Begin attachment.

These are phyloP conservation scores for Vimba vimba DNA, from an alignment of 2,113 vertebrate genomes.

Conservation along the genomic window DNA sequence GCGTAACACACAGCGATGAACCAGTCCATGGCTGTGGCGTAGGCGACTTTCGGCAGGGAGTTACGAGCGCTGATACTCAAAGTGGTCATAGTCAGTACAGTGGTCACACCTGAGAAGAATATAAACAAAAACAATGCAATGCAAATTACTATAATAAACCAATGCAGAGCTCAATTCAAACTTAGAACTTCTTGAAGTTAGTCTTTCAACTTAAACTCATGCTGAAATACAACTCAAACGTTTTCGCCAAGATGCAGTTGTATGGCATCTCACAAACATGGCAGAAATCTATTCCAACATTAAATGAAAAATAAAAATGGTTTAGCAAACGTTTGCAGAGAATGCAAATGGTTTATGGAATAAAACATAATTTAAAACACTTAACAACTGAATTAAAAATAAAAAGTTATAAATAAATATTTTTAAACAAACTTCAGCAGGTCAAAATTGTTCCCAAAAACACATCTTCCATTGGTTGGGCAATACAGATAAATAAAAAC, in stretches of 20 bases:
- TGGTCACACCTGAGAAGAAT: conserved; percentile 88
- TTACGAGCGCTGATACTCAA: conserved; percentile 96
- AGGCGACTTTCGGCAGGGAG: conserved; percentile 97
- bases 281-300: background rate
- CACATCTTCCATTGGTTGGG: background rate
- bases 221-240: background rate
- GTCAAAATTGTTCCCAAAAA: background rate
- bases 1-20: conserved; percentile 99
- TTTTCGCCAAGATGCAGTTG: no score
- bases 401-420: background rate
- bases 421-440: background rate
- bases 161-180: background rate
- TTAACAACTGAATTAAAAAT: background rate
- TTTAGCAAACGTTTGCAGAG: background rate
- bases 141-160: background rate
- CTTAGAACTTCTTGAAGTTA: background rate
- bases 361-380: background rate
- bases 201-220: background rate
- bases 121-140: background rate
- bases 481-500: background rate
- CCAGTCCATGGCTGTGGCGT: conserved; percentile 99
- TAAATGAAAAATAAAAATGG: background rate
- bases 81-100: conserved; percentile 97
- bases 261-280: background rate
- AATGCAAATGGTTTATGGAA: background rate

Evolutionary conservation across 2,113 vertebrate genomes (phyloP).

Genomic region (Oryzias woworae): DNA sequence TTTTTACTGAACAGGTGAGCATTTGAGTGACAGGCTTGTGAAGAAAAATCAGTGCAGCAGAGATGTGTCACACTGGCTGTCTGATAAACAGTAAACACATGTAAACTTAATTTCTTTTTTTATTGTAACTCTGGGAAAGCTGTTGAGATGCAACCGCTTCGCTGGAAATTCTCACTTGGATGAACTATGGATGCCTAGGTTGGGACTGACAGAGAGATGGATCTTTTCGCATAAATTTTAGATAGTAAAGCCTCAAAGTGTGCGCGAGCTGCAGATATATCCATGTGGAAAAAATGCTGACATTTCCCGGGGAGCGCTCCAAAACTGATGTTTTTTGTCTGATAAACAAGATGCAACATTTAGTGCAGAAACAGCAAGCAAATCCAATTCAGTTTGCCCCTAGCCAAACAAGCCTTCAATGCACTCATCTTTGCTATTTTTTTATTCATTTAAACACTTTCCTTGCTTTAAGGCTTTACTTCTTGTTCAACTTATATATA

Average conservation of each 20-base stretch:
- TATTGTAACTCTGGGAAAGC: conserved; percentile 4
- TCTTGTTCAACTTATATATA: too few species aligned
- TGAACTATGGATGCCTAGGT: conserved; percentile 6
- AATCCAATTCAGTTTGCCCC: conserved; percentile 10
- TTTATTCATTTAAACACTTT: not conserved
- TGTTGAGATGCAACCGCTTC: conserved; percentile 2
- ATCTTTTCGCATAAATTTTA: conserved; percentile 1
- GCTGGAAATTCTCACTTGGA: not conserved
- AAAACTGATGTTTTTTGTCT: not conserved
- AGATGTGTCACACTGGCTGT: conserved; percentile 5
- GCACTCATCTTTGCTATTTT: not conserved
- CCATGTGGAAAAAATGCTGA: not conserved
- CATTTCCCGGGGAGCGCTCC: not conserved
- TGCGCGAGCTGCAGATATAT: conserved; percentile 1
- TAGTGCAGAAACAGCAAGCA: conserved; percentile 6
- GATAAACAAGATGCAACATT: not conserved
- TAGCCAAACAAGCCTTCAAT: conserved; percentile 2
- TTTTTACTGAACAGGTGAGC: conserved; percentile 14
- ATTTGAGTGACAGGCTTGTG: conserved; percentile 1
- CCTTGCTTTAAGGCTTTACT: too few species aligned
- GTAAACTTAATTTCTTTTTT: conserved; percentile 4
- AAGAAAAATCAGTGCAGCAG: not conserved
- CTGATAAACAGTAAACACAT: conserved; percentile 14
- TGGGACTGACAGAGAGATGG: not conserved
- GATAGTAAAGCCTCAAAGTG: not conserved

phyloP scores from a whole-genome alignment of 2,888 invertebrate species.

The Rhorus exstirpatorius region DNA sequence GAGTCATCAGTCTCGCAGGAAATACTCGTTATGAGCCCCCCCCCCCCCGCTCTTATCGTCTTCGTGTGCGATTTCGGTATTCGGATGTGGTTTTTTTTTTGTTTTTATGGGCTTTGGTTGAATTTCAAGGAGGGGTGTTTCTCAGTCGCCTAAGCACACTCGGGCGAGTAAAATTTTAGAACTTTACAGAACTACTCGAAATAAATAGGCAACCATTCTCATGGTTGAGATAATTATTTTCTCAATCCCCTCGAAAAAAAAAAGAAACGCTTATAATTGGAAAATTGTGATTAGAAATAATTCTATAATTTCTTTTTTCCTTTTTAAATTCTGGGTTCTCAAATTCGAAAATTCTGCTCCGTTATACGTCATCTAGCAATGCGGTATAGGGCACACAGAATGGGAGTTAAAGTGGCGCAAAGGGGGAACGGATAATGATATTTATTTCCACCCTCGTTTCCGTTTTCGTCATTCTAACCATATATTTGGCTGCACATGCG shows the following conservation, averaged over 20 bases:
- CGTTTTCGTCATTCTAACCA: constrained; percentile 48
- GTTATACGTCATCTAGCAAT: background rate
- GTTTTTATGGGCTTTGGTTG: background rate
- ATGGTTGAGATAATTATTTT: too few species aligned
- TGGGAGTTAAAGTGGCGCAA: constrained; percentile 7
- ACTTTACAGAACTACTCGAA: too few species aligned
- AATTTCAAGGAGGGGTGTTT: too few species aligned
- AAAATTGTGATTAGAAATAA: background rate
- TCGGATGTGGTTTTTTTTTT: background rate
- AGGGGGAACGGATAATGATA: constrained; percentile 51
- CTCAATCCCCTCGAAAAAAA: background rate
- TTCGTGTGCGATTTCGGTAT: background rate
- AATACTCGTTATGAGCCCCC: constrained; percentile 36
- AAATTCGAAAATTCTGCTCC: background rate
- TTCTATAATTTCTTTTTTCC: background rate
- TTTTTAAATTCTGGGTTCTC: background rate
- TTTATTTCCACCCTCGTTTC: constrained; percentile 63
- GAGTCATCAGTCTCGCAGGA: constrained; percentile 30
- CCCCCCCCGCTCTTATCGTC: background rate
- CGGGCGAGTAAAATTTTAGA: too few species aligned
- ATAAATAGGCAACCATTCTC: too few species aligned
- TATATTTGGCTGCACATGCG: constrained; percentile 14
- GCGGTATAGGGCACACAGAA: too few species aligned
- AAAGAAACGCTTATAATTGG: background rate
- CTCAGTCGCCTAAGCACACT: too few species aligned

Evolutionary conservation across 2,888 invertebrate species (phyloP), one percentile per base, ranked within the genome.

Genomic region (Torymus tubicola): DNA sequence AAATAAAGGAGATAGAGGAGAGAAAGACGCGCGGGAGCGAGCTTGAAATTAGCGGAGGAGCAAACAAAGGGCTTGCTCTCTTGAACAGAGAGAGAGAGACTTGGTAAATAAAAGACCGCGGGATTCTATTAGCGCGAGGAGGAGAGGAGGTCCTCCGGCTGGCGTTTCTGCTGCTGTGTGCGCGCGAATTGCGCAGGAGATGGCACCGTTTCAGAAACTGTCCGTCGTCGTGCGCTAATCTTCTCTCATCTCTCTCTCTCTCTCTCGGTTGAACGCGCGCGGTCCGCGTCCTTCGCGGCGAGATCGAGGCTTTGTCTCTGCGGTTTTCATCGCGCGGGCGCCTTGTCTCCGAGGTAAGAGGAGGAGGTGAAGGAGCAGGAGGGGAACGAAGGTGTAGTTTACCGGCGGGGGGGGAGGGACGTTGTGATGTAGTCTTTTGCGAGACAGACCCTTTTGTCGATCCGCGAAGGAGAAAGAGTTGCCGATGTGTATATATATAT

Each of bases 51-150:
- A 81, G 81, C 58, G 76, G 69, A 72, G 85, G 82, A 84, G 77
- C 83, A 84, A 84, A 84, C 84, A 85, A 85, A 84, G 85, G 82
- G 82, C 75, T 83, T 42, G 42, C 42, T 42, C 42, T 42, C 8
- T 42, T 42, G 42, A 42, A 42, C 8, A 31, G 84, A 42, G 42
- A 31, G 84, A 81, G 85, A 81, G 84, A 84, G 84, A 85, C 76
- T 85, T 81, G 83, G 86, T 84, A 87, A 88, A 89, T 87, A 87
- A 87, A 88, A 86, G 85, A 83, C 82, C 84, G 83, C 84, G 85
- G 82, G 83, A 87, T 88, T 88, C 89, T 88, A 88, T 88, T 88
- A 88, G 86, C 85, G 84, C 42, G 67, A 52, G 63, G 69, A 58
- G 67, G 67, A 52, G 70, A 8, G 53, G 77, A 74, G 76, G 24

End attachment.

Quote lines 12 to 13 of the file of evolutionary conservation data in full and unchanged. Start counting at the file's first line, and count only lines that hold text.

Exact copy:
- bases 401-420: background rate
- bases 421-440: background rate